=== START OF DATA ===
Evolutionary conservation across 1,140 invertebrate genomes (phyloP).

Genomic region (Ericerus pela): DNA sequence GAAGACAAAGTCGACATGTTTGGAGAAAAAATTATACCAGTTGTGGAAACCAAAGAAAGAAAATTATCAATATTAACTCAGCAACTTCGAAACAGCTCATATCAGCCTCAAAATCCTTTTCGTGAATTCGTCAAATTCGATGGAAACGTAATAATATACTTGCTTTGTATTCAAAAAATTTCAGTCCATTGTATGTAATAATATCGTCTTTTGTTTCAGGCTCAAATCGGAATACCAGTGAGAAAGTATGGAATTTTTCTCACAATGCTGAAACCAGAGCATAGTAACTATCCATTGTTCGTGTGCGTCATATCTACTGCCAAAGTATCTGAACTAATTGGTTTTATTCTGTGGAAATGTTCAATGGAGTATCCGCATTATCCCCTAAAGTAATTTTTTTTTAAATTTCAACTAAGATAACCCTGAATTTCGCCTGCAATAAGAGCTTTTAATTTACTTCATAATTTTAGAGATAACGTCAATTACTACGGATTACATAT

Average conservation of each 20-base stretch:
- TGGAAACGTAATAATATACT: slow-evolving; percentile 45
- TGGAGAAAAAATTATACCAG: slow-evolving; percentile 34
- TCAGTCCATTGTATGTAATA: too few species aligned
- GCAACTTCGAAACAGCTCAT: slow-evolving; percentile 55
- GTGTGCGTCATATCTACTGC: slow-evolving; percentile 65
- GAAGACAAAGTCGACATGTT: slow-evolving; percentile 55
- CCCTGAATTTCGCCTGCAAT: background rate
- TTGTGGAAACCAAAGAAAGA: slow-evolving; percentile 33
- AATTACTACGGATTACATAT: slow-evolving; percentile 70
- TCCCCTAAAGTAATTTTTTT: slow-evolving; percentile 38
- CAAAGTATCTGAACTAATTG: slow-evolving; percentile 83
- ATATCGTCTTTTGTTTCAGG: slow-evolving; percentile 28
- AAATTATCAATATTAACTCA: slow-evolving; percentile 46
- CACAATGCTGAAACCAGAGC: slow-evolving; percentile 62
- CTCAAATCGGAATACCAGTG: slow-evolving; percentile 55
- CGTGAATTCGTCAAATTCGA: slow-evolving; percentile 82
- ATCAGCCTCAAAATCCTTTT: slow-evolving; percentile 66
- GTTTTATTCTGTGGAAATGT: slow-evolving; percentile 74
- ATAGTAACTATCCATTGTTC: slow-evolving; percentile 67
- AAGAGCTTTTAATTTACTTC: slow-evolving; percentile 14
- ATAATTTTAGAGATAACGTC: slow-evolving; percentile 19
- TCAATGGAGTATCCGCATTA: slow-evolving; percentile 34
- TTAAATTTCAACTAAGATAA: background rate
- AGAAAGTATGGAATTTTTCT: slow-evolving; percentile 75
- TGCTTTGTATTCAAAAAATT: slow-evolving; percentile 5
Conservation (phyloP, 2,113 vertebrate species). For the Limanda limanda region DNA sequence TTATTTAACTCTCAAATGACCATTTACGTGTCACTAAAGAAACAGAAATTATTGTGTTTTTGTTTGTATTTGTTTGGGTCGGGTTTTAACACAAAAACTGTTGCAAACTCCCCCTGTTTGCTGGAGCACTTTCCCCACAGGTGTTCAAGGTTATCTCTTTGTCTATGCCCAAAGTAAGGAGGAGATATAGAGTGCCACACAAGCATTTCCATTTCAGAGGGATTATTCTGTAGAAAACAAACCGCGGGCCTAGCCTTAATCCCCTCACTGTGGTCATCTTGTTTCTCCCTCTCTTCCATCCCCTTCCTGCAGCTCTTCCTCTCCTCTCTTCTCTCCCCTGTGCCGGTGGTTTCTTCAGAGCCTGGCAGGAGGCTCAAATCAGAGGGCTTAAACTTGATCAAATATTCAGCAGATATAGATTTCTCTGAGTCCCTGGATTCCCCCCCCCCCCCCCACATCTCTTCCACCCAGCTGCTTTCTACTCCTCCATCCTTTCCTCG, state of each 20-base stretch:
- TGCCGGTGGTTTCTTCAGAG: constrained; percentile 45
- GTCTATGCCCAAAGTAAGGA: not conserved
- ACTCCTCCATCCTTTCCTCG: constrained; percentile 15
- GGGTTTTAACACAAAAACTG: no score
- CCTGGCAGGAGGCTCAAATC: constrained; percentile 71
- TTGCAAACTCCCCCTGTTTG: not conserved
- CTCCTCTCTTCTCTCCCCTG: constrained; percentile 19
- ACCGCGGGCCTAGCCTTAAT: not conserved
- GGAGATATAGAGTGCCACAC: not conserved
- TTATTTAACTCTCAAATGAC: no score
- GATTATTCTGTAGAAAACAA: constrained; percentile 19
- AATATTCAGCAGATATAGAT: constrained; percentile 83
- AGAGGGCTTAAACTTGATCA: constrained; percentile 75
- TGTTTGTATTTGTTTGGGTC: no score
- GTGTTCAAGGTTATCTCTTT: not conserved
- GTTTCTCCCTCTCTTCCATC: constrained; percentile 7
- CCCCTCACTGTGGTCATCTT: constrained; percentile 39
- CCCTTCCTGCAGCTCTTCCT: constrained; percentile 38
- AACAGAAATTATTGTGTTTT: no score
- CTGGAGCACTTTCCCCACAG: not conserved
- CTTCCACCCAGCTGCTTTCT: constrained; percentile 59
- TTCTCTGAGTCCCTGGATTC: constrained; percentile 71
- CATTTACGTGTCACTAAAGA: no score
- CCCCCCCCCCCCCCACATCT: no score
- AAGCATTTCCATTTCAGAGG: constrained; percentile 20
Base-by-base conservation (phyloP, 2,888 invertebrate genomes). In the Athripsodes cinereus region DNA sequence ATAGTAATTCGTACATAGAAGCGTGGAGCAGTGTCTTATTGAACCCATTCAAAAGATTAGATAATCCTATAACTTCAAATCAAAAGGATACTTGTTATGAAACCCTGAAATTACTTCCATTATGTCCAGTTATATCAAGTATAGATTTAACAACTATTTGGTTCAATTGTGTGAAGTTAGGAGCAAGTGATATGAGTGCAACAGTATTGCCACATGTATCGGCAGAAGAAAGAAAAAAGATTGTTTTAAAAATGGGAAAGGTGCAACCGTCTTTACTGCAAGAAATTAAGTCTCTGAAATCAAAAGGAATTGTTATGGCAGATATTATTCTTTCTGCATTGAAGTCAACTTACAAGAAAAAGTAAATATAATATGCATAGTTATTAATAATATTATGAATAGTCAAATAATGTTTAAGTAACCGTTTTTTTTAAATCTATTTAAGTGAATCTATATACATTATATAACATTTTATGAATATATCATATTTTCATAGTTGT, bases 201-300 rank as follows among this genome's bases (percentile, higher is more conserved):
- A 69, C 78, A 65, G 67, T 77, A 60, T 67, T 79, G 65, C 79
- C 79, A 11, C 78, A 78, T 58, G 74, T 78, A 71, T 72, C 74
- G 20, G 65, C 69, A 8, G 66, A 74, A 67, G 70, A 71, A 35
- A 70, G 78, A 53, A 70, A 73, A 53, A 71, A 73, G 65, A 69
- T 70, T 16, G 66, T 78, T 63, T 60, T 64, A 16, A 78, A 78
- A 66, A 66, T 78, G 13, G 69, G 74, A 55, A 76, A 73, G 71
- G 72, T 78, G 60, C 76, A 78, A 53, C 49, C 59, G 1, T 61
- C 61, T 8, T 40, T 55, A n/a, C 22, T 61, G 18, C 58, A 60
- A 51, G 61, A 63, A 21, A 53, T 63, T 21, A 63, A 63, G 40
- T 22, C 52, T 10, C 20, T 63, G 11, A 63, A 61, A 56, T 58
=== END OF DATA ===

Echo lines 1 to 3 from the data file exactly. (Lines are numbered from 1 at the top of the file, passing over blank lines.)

Evolutionary conservation across 1,140 invertebrate genomes (phyloP).

Genomic region (Ericerus pela): DNA sequence GAAGACAAAGTCGACATGTTTGGAGAAAAAATTATACCAGTTGTGGAAACCAAAGAAAGAAAATTATCAATATTAACTCAGCAACTTCGAAACAGCTCATATCAGCCTCAAAATCCTTTTCGTGAATTCGTCAAATTCGATGGAAACGTAATAATATACTTGCTTTGTATTCAAAAAATTTCAGTCCATTGTATGTAATAATATCGTCTTTTGTTTCAGGCTCAAATCGGAATACCAGTGAGAAAGTATGGAATTTTTCTCACAATGCTGAAACCAGAGCATAGTAACTATCCATTGTTCGTGTGCGTCATATCTACTGCCAAAGTATCTGAACTAATTGGTTTTATTCTGTGGAAATGTTCAATGGAGTATCCGCATTATCCCCTAAAGTAATTTTTTTTTAAATTTCAACTAAGATAACCCTGAATTTCGCCTGCAATAAGAGCTTTTAATTTACTTCATAATTTTAGAGATAACGTCAATTACTACGGATTACATAT

Average conservation of each 20-base stretch: